Warren Gard (1873-1929), son of Samuel Z. Gard and Mary Duke, was born in Hamilton, Ohio. He established his practice in Hamilton after graduating from Cincinnati Law School and being admitted to the Ohio Bar in 1894. Gard served as Butler County Prosecuting Attorney from 1898-1903, and as a judge on the Court of Common Pleas from 1907-1912. In 1910, he married Pearl Zuver Woods (1875-1946). In 1912, he was elected as a Democrat to the U.S. House of Representatives, serving from 1913-1921. Gard delivered a eulogy for his friend, Warren G. Harding, on August 8, 1923, the national day of mourning for the deceased president. Gard had been a 35-year member of the bar when he died. He is buried next to his wife in the Gard plot in Greenwood Cemetery. (Continued on other side)

1234 Bolivar Road
Cleveland

, OH

The Cleveland Grays were organized by statute in 1837 as an independent volunteer militia company. The Grays were the first company to leave Cleveland for service during the Civil War. In April 1861, they were designated Company E, 1st Ohio Volunteer Infantry (OVI). They saw action at Vienna Station and First Manassas and also served in the 84th OVI and were on duty with the 150th OVI at Fort Stephens when Confederate General Jubal Early attacked Washington in the summer of 1864. During the Spanish-American War the Grays volunteered for service and were admitted to the National Guard as the 1st Battalion of Engineers, 10th OVI. In 1916, they joined General John J. Pershing’s Punitive Expedition against Mexico. After service on the Mexican border, the Grays became part of the 1st Battalion, 148th Infantry Regiment, 37th “Buckeye” Division. (continued on other side)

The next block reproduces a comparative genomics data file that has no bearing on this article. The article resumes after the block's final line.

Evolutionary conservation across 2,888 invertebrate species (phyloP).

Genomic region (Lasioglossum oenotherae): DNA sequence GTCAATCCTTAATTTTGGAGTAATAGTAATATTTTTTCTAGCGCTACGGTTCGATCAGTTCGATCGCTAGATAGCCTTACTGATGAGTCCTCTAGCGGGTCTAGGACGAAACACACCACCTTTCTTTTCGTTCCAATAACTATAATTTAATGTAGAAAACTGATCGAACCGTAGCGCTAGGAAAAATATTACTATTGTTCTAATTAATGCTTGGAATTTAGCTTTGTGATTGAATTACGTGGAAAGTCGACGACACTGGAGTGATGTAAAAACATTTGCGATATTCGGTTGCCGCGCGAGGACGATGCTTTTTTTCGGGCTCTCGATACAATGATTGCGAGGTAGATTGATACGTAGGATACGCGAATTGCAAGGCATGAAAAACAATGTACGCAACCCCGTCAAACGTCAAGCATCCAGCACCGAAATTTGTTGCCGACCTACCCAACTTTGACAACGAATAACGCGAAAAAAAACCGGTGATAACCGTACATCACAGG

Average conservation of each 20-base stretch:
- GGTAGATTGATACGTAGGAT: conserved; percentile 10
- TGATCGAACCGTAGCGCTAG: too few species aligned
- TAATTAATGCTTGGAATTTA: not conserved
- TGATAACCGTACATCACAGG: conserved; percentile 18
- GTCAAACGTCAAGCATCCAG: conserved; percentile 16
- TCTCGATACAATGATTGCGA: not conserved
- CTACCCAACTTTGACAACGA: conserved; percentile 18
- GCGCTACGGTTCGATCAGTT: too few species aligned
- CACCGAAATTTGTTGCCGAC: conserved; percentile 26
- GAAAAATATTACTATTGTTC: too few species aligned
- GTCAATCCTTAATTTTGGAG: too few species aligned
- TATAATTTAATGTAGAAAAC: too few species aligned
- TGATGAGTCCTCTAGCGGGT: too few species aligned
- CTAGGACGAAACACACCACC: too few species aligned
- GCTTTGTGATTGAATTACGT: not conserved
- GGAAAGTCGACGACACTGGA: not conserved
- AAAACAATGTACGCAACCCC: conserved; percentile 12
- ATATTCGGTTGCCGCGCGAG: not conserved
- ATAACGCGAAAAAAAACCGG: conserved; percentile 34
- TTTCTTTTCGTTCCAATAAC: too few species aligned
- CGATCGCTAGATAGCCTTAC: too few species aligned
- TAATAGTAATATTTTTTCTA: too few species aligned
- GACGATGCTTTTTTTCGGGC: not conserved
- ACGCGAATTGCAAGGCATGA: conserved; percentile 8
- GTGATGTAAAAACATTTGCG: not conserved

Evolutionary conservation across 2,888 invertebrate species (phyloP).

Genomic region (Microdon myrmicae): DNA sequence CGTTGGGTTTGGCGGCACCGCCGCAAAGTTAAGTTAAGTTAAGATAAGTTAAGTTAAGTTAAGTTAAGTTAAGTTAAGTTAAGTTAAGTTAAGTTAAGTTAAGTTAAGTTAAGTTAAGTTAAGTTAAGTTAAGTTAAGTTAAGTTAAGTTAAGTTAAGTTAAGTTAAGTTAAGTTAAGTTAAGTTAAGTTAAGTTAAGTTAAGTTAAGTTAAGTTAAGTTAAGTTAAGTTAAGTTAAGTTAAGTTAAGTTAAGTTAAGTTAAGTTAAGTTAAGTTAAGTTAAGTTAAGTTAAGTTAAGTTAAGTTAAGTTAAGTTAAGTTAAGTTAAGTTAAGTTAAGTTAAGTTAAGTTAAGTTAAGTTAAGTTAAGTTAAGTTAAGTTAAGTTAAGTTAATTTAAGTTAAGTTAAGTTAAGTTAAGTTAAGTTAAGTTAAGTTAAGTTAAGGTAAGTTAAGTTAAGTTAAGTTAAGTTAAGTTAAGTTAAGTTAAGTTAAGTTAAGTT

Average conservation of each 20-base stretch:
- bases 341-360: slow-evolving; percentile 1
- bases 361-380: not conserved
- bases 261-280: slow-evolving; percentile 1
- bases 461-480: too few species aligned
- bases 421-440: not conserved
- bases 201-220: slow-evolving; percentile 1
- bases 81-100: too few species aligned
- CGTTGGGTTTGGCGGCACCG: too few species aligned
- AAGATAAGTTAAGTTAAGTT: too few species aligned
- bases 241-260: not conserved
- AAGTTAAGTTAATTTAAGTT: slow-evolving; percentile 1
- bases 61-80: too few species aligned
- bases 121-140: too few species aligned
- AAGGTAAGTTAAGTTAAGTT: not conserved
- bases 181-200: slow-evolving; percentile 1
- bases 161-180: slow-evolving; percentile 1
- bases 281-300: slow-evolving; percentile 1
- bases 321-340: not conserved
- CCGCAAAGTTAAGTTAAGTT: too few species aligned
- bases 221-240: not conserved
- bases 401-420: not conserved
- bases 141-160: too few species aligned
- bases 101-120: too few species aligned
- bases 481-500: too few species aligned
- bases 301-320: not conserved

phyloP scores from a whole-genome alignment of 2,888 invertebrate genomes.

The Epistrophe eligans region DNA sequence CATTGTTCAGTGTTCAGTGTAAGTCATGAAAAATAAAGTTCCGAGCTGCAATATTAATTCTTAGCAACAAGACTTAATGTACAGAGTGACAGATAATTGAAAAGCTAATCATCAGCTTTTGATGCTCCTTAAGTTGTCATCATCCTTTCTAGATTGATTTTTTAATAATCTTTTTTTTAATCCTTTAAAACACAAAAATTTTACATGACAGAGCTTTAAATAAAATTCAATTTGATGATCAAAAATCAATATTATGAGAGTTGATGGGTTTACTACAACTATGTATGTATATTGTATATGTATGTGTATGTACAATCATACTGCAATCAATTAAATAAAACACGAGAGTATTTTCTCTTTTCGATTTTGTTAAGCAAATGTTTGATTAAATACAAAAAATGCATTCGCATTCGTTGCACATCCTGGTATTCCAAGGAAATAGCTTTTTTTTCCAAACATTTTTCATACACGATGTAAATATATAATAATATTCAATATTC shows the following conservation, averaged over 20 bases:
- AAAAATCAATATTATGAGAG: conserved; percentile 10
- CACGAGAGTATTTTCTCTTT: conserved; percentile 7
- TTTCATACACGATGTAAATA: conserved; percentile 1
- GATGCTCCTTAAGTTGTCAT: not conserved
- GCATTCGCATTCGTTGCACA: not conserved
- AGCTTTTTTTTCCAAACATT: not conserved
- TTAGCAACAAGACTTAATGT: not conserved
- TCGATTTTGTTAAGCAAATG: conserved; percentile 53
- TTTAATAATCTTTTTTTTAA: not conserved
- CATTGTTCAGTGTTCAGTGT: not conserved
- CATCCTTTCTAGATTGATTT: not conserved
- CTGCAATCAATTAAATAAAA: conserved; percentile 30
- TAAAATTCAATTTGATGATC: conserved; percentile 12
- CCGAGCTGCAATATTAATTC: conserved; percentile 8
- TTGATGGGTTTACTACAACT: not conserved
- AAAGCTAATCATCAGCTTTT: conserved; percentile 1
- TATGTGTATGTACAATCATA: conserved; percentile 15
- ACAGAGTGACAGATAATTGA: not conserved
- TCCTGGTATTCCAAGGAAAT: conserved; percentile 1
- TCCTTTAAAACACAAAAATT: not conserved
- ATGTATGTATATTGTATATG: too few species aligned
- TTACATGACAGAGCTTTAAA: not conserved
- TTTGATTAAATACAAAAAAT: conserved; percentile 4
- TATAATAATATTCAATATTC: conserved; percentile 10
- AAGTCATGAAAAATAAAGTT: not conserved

300 N. 3rd Street
Hamilton

, OH

Clark Lane (1823-1907), industrialist and philanthropist, was a son of John Lane (1793-1880) and Rosanah Crum (1795-1877). John came with his family to the Ohio Country when it was still part of the Northwest Territory. As a young man, Clark worked in his family’s blacksmith shop, and eventually helped found Owens, Lane & Dyer Machine Company in 1854. It built agricultural machinery, sawmills, papermaking machines, and other products, initiating Hamilton’s prominence in metals manufacturing. Lane funded the Butler County Children’s Home, an orphanage for over a century, and constructed an octagon house as his residence on Third Street. He built this library in 1866, also as an octagon, and donated it to the people of Hamilton. A 19th century admirer wrote, “The name and generous deeds of Clark Lane will never fade from the memories of a grateful people who have been recipients of his favor.”

Our Lady of the Elms, 1230 West Market Street
Akron

, OH

Elm Court, designed by Howard Van Doren Shaw of Illinois, was built in 1912 for Arthur Hudson Marks. The original mansion exemplifies the Italian Renaissance Revival style. Elm Court included the mansion, barn, stables, carriage house, pond, and a variety of trees, especially elms, on 33 acres. Arthur Marks was the inventive genius in chemistry and business who revolutionized the rubber industry in Akron. He was best known for inventing the alkaline-recovery vulcanization process in 1899, the cord tire, the chemical research laboratory system, and placing rubber research on a scientific basis. In World War I he served as director of chemical warfare services. Marks served as vice-president of B.F. Goodrich Company and Curtis Airplane and Engine Company and president of other rubber companies and the Aeolian Skinner Organ Company.